Last year, the Chinese government unveiled a plan to become the world leader in artificial intelligence by 2030, vowing to create a domestic industry worth $150 billion. This manifesto read like a challenge to the United States, and in many ways it echoed policies laid down by the Obama administration in 2016.
But as China pushes ahead in this area, many experts are concerned that the Trump administration is not doing enough to keep the United States ahead in the future. Although the big United States internet giants are leading the A.I. race, these experts believe the country as a whole could fall behind if does not do more to nurture research inside universities and government labs. — Cade Metz
Waymo C.E.O. ‘really happy’ with Uber settlement
John Krafcik, chief executive of the self-driving car company Waymo, took the stage at the New Work Summit on Monday night and spoke out for the first time since his company reached a settlement last week with Uber in a lawsuit over trade secrets that riveted Silicon Valley.
“We were really happy with the outcome that we engineered,” Mr. Krafcik said. “We spent a lot of time in that case talking about the hardware, but the extra benefit we got from that suit was the ability to understand and ensure that Uber wasn’t using any of our software.”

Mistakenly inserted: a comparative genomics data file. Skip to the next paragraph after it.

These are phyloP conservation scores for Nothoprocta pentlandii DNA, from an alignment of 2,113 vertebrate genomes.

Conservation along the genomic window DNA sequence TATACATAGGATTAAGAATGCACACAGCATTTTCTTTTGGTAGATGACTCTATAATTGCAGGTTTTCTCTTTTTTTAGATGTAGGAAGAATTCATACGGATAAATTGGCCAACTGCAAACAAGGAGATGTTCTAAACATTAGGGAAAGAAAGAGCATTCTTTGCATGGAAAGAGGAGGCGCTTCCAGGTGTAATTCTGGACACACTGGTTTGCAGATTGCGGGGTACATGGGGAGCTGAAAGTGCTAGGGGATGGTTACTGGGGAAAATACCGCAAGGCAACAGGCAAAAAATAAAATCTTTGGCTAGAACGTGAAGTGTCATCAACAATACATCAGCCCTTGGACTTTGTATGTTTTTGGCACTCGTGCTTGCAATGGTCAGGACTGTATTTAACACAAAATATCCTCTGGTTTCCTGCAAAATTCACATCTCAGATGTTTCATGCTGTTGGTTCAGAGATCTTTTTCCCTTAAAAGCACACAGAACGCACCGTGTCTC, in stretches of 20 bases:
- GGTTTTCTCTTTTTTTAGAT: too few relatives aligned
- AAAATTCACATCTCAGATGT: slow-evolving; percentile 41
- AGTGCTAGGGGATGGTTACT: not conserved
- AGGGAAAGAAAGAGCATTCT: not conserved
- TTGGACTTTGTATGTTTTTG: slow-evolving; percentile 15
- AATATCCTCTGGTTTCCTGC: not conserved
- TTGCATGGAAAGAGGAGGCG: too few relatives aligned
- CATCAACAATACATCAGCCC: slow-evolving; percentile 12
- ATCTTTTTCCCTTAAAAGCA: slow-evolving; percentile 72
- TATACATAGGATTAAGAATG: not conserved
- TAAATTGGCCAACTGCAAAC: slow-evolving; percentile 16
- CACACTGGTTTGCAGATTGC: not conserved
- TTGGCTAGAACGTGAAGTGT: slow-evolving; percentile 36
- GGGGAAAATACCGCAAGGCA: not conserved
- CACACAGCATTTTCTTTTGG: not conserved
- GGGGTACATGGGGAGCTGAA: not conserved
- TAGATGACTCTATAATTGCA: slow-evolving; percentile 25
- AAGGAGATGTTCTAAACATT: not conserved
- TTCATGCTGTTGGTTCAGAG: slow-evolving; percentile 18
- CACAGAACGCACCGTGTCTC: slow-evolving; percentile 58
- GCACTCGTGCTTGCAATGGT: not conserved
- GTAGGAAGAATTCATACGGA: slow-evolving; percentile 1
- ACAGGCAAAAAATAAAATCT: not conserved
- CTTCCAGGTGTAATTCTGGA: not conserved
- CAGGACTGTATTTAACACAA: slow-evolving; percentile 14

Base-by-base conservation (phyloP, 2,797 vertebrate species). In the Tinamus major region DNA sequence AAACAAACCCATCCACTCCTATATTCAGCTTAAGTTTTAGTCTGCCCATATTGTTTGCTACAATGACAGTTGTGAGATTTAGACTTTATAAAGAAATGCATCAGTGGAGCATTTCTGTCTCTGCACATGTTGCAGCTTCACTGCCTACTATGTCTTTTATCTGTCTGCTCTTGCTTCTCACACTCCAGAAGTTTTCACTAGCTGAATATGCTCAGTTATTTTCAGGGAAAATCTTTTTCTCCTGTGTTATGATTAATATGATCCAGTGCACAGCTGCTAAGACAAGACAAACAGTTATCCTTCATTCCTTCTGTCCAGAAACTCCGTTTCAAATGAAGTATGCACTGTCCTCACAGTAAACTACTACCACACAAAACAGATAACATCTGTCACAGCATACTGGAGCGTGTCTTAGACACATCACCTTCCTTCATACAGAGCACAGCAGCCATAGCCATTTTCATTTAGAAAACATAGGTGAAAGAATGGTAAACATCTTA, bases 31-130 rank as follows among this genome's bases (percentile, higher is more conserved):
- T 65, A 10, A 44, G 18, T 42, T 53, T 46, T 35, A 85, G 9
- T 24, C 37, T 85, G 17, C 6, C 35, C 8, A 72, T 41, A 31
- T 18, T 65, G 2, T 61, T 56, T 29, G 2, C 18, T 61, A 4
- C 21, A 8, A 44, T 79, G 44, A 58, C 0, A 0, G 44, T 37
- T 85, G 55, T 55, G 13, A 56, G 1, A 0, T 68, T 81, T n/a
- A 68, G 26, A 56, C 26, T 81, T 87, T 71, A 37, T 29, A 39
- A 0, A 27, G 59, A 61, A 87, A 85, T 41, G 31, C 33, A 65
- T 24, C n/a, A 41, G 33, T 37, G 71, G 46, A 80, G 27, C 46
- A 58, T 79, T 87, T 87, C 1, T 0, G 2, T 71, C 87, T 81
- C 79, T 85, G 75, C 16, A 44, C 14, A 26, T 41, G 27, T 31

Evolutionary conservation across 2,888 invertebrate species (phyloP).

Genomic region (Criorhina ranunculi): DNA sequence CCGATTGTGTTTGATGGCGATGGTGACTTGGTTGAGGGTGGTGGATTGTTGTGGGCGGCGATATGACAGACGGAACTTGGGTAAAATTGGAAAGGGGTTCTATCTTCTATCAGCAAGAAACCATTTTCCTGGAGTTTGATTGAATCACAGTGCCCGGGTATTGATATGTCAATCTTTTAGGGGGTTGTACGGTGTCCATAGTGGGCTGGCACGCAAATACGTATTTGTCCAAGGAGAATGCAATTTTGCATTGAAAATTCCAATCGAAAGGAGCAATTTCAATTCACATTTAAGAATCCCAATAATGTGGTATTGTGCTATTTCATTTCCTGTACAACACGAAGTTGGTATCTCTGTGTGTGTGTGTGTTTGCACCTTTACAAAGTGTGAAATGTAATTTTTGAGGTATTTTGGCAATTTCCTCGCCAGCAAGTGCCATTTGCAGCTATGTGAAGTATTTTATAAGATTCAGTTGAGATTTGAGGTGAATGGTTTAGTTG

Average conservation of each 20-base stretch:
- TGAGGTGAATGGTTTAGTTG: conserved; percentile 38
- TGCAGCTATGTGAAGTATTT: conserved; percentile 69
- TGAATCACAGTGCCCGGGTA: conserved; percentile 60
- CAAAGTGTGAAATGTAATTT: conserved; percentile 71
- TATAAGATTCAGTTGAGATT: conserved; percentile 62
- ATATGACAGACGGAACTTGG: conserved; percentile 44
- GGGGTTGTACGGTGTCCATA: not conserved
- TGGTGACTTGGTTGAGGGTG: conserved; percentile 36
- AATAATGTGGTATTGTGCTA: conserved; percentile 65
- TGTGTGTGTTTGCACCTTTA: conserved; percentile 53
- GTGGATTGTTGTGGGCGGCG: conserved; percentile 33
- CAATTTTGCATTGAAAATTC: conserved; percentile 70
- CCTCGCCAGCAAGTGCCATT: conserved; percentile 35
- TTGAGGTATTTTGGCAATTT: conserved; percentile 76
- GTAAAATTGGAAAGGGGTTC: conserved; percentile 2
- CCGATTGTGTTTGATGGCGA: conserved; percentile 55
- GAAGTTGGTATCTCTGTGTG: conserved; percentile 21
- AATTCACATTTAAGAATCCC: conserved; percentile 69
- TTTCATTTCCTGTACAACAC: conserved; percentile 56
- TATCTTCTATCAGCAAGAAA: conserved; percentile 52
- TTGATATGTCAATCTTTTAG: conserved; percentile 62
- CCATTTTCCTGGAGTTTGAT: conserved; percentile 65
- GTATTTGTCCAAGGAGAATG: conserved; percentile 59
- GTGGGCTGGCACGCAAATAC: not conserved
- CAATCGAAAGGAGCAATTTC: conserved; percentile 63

He called the software Waymo’s “secret sauce.”
Waymo and Uber spent only four days at trial last week before settling, with Uber agreeing to provide Waymo 0.34 percent of its stock, worth about $245 million. The dispute between the companies started in 2016 when Uber bought Otto, a start-up founded by Anthony Levandowski, an early member of Google’s self-driving car program. Waymo, which was spun out of Google, accused Mr. Levandowski of stealing technology before leaving and accused Uber of using the misappropriated knowledge.